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Signalling

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Signalling

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  1. Prerequisites Almost essential Risk Signalling MICROECONOMICS Principles and Analysis Frank Cowell February 2007

  2. Introduction • A key aspect of hidden information • Information relates to personal characteristics • hidden information about actions is dealt with under “moral hazard” • But a fundamental difference from screening • informed party moves first • opposite case (where uninformed party moves first) dealt with under “adverse selection” • Nature of strategic problem • uncertainty about characteristics: game of imperfect information • updating by uninformed party in the light of the signal • equilibrium concept: perfect Bayesian Equilibrium (PBE) Jump to “Moral Hazard” Jump to “Adverse selection”

  3. Signalling • Agent with the information makes first move: • subtly different from other “screening” problems • move involves making a signal • Types of signal • could be a costly action (physical investment, advertising, acquiring an educational certificate) • could be a costless message (manufacturers' assurances of quality, promises by service deliverers) • Message is about a characteristic • this characteristic cannot be costlessly observed by others • let us call it “talent”…

  4. Talent • Suppose individuals differ in terms of hidden talent τ • Talent is valuable in the market • but possessor of τ cannot convince buyers in the market • without providing a signal that he has it • If a signal is not possible • may be no market equilibrium • If a signal is possible • will there be equilibrium? • …more than one equilibrium?

  5. Overview... Signalling Costly signals: model An educational analogy Costly signals: equilibrium Costless signals

  6. Costly signals • Suppose that a “signal” costs something • physical investment… • forgone income… • Consider a simple model of the labour market • Suppose productivity depends on ability • Ability is not observable • Two types of workers: • the able – ta • the bog-standard – tb • ta > tb • Single type of job • employers know the true product of a type t-person… • …if they can identify which is which • How can able workers distinguish themselves from others?

  7. Signals: educational “investment” • Consider the decision about whether acquire education • Suppose talent on the job identical to talent at achieving educational credentials • assumed to be common knowledge • may be worth “investing” in the acquisition of credentials. • Education does not enhance productive ability • simply an informative message or credential • flags up innate talent • high ability people acquire education with less effort • Education is observable • certificates can be verified costlessly • firms may use workers'’ education as an informative signal

  8. f1 [low] [high] [low] [high] f2 [high] [high] [high] [high] [low] [low] [low] [low] Signalling by workers 0 • “Nature” determines worker’s type • Workers decide on education p 1-p • Firms make wage offers [LOW] [HIGH] h h • Workers decide whether to accept [NOT INVEST] [NOT INVEST] [INVEST] [INVEST] • investment involves time and money • simultaneous offers: Bertrand competition Examine stages 1-3 more closely h … … … [reject] [accept 1] [accept 2]

  9. A model of costly signals • Previous sketch of problem is simplified • workers only make binary decisions (whether or not to invest) • firms only make binary decisions (high or low wage) • Suppose decision involve choices of z from a continuum • Ability is indexed by a person’s type t • Cost of acquiring education level z is C(z, t) ≥ 0 • C(0, t) = 0 Cz(z, t) > 0 • Czz(z, t) > 0 Czt(z, t) < 0 • Able person has lower cost for a given education level • Able person has lower MC for a given education level • Illustrate this for the two-type case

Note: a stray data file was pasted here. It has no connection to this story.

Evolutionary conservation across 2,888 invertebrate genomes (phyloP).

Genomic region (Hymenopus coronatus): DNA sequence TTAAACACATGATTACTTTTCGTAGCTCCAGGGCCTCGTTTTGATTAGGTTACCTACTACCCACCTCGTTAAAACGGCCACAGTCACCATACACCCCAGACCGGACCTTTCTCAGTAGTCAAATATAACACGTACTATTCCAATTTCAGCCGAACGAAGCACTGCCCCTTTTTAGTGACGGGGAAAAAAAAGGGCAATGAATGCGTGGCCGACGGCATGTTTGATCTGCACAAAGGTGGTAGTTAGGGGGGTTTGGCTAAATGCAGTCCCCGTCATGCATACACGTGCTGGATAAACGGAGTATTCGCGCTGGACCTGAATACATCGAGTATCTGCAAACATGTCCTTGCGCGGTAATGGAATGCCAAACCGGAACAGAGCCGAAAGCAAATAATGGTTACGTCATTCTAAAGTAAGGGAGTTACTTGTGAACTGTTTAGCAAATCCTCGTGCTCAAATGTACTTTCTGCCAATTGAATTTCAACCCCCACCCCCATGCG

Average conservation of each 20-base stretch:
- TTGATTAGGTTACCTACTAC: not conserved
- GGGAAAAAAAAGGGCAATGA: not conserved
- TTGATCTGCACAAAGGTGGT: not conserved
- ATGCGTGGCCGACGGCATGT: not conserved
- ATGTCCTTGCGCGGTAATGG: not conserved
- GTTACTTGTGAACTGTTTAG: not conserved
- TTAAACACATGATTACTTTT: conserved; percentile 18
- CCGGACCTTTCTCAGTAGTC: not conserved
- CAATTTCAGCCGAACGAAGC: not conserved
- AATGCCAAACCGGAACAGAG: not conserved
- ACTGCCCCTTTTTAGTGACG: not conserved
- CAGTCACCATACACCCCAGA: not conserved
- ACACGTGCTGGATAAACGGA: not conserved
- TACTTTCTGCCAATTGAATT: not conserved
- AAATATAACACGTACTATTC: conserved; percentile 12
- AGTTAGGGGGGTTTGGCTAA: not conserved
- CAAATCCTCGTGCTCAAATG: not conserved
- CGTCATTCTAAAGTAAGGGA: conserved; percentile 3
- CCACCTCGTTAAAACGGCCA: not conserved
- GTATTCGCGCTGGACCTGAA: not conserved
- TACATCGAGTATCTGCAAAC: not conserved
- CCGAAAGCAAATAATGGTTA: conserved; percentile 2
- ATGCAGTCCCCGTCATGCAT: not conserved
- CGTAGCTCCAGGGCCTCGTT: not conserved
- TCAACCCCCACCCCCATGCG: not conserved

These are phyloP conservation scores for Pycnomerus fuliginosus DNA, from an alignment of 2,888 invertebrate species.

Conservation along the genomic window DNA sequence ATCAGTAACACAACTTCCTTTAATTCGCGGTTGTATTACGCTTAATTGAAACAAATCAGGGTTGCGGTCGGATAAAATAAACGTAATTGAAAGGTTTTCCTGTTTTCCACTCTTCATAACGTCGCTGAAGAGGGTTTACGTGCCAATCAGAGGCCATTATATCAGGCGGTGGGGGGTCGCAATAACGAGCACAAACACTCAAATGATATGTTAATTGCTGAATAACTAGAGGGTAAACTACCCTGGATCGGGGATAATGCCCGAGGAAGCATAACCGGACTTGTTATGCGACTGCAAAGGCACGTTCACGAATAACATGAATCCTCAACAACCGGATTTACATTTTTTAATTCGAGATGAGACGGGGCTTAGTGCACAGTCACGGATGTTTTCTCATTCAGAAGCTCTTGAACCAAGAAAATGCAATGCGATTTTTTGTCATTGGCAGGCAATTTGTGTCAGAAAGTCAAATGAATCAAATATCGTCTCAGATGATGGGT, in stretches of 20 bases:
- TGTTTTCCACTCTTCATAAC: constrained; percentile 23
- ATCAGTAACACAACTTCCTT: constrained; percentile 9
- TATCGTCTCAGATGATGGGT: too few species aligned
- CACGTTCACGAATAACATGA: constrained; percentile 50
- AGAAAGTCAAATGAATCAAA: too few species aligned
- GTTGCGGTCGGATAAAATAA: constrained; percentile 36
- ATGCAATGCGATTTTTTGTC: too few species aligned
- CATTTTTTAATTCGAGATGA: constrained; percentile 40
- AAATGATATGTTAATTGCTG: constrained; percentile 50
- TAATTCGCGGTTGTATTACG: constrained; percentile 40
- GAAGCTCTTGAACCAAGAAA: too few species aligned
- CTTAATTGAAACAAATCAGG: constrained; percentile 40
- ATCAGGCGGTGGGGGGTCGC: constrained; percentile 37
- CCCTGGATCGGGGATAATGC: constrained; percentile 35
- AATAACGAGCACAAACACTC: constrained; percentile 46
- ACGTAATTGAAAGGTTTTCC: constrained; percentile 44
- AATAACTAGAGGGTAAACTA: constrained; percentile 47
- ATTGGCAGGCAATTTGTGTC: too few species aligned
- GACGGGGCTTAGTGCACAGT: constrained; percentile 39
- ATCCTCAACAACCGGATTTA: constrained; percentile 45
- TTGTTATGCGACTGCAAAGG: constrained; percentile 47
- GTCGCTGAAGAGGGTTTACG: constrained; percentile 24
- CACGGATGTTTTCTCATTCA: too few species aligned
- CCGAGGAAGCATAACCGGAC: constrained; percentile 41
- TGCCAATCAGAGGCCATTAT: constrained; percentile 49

10. Costly signals • (education, cost)-space • Cost function for an a type C • Cost function for a b type • Costs of investment z0 • MC of investment z0 C(•,tb) C(z0,ta) C(•,ta) C(z0,tb) z 0 z0

  11. C(z, t) = (1/t) z2 y 18 16 low t 14 12 10 8 6 high t 4 2 z 0 0 0.5 1 1.5 2 2.5 3 3.5 Payoffs to individuals • Talent does not enter the worker's utility function directly • individuals only care about income • measure utility directly in terms of income: • v(y, z; t) := y C(z, t) • v depends on τ because talent reduces the cost of net income • Shape of C means that ICs in (z, y)-space satisfy single-crossing condition: • IC for a person with talent t is: y = u + C(z, t) • slope of IC for this type is: dy/dz = Cz(z, t) • for person with higher talent (t'>t) slope of IC is: dy/dz = Cz(z, t') • but Czt(z, t) < 0 so IC(t') is flatter than IC(t) at any value of z • so, if IC(t') and IC(t) intersect at (z0, y0)… • IC(t') lies above original IC(t) for z < z0 and below IC(t) for z > z1 • This is important to simplify the structure of the problem Example

  12. Rational behaviour • Workers: • assume income y is determined by wage • Wage is conditioned on “signal” that they provide • through acquisition of educational credentials • Type-τ worker chooses z to maximise • w(z)  C(z, t) • where w(⋅) is the wage schedule that workers anticipate will be offered by firms • Firms: • assume profits determined by workers’ talent • Need to design w(⋅) to max profits • depends on beliefs about distribution of talents.. • ..conditional on value of observed signal • What will equilibrium be?

  13. Overview... Signalling Costly signals: model Costly signals discriminate among agents • Separating equilibrium • Out-of-equilibrium behaviour • Pooling equilibrium Costly signals: equilibrium Costless signals

  14. Separating equilibrium (1) • Start with a separating Perfect Bayesian Equilibrium • Both type-a and type-b agents are maximising • so neither wants to switch to using the other's signal • Therefore, for the talented a-types we have • f(ta)  C(za, ta) ≥ f(tb)  C(zb, ta) • if correctly identified, no worse than if misidentified as a b-type • Likewise for the b-types: • f(ta)  C(za, tb) ≤ f(tb)  C(zb, tb) • Rearranging this we have • C(za, tb)  C(zb, tb) ≥ f(ta)  f(tb) • positive because f(⋅) is strictly increasing and ta> tb • but since Cz > 0 this is true if and only if za > zb • So able individuals acquire more education than the others

  15. Separating equilibrium (2) • If there are just two types, at the optimum zb = 0 • everyone knows there are only two productivity types • education does not enhance productivity • so no gain to b-types in buying education • So, conditions for separating equilibrium become • C(za, ta) ≤ f(ta)  f(tb) • C(za, tb) ≥ f(ta)  f(tb) • Let z0, z1 be the critical z-values that satisfy these conditions with equality • z0 such that f(tb) = f(ta)  C(z0, tb) • z1 such that f(tb) = f(ta)  C(z1, ta) • Values z0, z1 set limits to education in equilibrium… remember that C(0,t)=0

  16. Bounds to education • IC for a b type • IC for an a type y • critical value for an a type • critical value for a b type • possible equilibrium z-values v(•,ta) • both curves pass through (0, f(tb)) • f(ta) = f(tb)  C(z1, ta) f(ta) • f(ta) = f(tb)  C(z0, tb) v(•,tb) Separating eqm: Two examples f(tb) z 0 z0 z1